Trying to find the best way to resolve tax problems can be a difficult process. Writing about the best practices to help taxpayers is also a unique challenge. When I started the project of writing a book on tax resolution planning I had a simple goal in mind. I wanted to present an overview of how to use the tax and financial process to deal with tax problems. However, I quickly noticed that very few tax and financial planning professionals actually provide comprehensive financial counseling and planning for a group of people that needs help the most. While exploring this …Read More
Financial planning is both an art and a science. Life planning is a relatively new approach that is usually seen as the art or human side of financial planning. The process of life planning is used to help people discover their deepest and most profound lifelong goals. This can be accomplished through a process of self-awareness and inquiry. If major obstacles such as significant tax debt or poor financial management exist it is difficult to focus on life and financial planning goals.
Tax problems create a need for tax and financial planning strategies that will solve tax issues the best …Read More
Do not feel overwhelmed if you owe back taxes to the Internal Revenue Service or a state taxing authority. The $300 billion plus federal tax gap is evidence that millions of people are experiencing tax problems. Do not expect tax problems to go away anytime soon. In 2009 our nation finds itself in the biggest economic crisis in modern history. Financial institutions are failing in record numbers. A credit crunch continues to loom, and the housing market continues to struggle amid global financial concerns. It is only natural that the tax gap will continue to increase as million of taxpayers …Read More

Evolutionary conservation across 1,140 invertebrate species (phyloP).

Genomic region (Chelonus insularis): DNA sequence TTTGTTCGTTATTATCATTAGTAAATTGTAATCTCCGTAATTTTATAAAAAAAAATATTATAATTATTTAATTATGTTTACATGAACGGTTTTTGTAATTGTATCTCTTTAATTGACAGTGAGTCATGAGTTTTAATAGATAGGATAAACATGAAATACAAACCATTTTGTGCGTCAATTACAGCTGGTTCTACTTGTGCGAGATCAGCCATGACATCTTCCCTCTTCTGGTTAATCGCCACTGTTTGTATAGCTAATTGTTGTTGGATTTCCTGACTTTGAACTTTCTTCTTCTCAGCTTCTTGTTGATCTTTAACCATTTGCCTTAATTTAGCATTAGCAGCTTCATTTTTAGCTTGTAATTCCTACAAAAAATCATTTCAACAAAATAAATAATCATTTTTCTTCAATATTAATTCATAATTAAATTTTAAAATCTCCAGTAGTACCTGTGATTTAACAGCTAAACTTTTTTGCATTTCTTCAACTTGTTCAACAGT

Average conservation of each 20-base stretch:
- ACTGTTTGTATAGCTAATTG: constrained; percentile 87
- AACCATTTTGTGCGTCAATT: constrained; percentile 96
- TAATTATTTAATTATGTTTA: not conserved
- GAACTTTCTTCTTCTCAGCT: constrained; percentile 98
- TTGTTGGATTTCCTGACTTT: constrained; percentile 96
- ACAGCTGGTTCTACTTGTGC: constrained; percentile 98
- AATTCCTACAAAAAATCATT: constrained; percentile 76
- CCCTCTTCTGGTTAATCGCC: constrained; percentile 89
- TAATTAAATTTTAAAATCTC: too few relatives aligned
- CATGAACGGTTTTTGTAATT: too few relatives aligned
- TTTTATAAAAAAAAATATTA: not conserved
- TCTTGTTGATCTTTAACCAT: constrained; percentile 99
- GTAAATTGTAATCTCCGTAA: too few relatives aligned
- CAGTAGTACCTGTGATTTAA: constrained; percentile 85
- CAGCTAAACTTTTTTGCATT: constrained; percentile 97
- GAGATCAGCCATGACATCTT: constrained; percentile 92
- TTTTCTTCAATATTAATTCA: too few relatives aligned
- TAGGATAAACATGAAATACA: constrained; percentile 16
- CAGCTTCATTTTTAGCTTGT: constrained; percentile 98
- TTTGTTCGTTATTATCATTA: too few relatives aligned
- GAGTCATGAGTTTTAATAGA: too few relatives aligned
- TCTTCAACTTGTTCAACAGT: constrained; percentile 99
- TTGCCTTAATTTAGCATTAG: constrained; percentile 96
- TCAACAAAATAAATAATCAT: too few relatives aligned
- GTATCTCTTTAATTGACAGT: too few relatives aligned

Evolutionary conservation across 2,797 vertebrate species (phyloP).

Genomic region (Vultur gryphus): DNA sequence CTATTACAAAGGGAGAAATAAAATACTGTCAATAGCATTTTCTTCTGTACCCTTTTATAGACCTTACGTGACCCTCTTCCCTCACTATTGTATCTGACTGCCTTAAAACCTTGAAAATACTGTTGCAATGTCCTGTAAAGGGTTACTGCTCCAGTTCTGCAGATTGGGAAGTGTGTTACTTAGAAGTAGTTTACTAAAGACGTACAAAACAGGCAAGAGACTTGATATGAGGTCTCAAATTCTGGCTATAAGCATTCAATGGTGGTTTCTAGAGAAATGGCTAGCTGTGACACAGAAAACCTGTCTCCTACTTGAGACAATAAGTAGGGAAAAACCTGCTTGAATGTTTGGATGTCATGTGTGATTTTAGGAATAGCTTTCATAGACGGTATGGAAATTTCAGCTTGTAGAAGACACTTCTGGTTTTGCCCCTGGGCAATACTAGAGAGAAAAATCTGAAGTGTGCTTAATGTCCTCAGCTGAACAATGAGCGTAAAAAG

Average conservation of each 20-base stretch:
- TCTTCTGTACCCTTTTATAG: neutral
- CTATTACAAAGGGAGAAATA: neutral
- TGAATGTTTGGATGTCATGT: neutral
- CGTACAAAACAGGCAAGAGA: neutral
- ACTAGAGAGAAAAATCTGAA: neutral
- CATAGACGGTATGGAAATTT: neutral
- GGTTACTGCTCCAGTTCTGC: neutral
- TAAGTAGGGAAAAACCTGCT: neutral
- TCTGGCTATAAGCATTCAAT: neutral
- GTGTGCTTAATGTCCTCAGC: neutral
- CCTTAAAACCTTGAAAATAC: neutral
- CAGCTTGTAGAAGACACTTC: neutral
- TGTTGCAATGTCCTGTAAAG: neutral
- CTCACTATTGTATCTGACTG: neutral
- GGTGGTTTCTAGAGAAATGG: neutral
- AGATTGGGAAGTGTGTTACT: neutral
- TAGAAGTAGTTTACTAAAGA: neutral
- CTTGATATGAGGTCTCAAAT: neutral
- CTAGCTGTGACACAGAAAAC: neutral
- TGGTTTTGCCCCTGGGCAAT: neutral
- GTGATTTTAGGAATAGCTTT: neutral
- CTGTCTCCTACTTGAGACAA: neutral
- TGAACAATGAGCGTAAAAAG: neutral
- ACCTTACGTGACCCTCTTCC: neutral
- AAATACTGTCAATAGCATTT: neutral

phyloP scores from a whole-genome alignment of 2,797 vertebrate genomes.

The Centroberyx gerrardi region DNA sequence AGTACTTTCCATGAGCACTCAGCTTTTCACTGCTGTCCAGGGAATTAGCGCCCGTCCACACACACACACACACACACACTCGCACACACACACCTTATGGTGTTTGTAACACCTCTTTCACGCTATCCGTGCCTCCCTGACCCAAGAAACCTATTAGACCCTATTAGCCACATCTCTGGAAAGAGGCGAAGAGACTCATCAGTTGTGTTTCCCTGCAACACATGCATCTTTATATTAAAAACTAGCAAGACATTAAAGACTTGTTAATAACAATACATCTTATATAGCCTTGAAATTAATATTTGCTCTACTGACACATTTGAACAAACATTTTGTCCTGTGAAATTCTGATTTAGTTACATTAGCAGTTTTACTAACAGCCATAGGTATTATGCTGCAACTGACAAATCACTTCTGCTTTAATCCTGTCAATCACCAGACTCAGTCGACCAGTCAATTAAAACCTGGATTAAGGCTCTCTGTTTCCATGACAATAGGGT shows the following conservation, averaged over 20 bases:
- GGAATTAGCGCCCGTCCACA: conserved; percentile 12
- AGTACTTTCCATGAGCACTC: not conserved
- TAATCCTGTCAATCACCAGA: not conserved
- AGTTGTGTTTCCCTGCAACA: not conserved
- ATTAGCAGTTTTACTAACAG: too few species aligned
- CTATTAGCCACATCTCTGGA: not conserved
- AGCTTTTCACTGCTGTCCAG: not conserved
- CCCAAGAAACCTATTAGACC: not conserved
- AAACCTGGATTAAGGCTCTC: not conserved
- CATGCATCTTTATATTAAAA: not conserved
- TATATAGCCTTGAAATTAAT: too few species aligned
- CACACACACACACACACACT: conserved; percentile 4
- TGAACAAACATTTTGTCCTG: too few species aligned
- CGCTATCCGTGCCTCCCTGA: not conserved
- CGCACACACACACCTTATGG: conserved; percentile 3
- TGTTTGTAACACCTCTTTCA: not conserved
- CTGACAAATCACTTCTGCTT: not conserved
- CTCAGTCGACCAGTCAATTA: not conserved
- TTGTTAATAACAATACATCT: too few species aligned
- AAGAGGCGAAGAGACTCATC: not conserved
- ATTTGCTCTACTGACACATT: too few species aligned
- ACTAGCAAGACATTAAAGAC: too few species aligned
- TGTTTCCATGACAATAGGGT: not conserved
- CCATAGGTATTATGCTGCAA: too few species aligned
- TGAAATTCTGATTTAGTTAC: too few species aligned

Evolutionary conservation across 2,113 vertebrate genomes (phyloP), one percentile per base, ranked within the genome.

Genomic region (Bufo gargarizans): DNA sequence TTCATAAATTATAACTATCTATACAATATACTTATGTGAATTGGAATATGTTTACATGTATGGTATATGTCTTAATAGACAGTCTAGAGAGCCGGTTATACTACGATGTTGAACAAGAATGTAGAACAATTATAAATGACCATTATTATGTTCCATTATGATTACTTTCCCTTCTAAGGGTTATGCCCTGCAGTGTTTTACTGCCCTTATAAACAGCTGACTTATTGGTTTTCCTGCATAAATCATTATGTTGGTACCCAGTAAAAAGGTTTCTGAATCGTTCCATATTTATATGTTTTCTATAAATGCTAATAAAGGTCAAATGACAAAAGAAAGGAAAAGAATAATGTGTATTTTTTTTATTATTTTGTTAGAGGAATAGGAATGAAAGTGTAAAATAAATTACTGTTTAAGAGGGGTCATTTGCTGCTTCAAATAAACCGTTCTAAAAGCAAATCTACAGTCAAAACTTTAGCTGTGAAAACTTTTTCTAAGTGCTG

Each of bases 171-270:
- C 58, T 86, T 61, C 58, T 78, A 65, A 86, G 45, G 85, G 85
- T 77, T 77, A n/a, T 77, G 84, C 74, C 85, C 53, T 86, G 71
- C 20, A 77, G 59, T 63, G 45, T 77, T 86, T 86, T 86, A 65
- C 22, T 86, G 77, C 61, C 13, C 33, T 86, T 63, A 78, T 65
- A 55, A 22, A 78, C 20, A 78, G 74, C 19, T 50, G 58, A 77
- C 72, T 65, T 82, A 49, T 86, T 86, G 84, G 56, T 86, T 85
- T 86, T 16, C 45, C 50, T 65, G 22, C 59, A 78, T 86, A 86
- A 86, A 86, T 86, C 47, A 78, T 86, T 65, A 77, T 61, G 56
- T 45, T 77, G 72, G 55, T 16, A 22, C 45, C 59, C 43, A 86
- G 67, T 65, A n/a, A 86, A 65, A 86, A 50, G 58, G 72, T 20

For a refresher on incentive stock option terminology, please see the earlier post.
Let’s consider a case in which an ISO is exercised in one year and a disqualifying disposition is made in a different year:
On May 1, 2004, you received an ISO grant of 1000 shares with an exercise price of $10 and it vested immediately.
On January 1, 2005, you exercised the option and bought 1000 shares. The FMV of the stock that day was $35/share.
On January 3, 2006, you sold the stock for $45 per share.
In this case, you held the stock long enough …Read More
There are a number of companies (mostly in high-tech) that reward their employees with a form of deferred compensation called incentive stock options (ISOs). The tax rules for these stock options are complicated, but if you receive this kind of benefit, you need to understand the basic rules for them to be able to use them effectively. For some time I’ve wanted to discuss how profits from stock purchased via ISO exercises are taxed. This post, which will be the first of two parts, is more of a primer than an exhaustive discussion, but I hope it will be useful.